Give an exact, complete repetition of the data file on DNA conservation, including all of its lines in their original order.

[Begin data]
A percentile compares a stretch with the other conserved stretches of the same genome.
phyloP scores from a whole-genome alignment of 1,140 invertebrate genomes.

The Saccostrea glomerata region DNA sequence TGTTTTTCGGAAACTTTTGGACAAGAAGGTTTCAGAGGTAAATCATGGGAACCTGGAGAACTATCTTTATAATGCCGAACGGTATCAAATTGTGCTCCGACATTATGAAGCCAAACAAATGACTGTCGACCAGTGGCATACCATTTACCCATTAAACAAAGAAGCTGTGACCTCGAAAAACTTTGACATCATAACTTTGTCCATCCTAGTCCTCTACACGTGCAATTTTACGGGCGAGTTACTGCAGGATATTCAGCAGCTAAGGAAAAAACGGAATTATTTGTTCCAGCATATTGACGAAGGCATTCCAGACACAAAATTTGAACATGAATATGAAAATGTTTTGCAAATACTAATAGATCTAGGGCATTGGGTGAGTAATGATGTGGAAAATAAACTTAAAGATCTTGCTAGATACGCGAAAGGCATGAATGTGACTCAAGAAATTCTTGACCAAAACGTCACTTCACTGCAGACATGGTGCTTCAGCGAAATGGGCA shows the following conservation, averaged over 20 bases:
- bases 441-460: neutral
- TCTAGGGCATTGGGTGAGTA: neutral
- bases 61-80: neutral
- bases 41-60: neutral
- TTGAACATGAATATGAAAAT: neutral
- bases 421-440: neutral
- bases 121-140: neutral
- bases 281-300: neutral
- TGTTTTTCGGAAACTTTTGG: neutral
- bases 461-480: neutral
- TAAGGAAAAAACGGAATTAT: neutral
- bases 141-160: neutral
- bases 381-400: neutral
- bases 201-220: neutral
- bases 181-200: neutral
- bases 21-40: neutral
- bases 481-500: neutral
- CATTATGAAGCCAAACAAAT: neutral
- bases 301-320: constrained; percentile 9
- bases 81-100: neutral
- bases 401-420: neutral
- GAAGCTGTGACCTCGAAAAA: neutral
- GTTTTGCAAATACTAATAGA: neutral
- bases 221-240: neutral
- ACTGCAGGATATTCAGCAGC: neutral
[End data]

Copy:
A percentile compares a stretch with the other conserved stretches of the same genome.
phyloP scores from a whole-genome alignment of 1,140 invertebrate genomes.

The Saccostrea glomerata region DNA sequence TGTTTTTCGGAAACTTTTGGACAAGAAGGTTTCAGAGGTAAATCATGGGAACCTGGAGAACTATCTTTATAATGCCGAACGGTATCAAATTGTGCTCCGACATTATGAAGCCAAACAAATGACTGTCGACCAGTGGCATACCATTTACCCATTAAACAAAGAAGCTGTGACCTCGAAAAACTTTGACATCATAACTTTGTCCATCCTAGTCCTCTACACGTGCAATTTTACGGGCGAGTTACTGCAGGATATTCAGCAGCTAAGGAAAAAACGGAATTATTTGTTCCAGCATATTGACGAAGGCATTCCAGACACAAAATTTGAACATGAATATGAAAATGTTTTGCAAATACTAATAGATCTAGGGCATTGGGTGAGTAATGATGTGGAAAATAAACTTAAAGATCTTGCTAGATACGCGAAAGGCATGAATGTGACTCAAGAAATTCTTGACCAAAACGTCACTTCACTGCAGACATGGTGCTTCAGCGAAATGGGCA shows the following conservation, averaged over 20 bases:
- bases 441-460: neutral
- TCTAGGGCATTGGGTGAGTA: neutral
- bases 61-80: neutral
- bases 41-60: neutral
- TTGAACATGAATATGAAAAT: neutral
- bases 421-440: neutral
- bases 121-140: neutral
- bases 281-300: neutral
- TGTTTTTCGGAAACTTTTGG: neutral
- bases 461-480: neutral
- TAAGGAAAAAACGGAATTAT: neutral
- bases 141-160: neutral
- bases 381-400: neutral
- bases 201-220: neutral
- bases 181-200: neutral
- bases 21-40: neutral
- bases 481-500: neutral
- CATTATGAAGCCAAACAAAT: neutral
- bases 301-320: constrained; percentile 9
- bases 81-100: neutral
- bases 401-420: neutral
- GAAGCTGTGACCTCGAAAAA: neutral
- GTTTTGCAAATACTAATAGA: neutral
- bases 221-240: neutral
- ACTGCAGGATATTCAGCAGC: neutral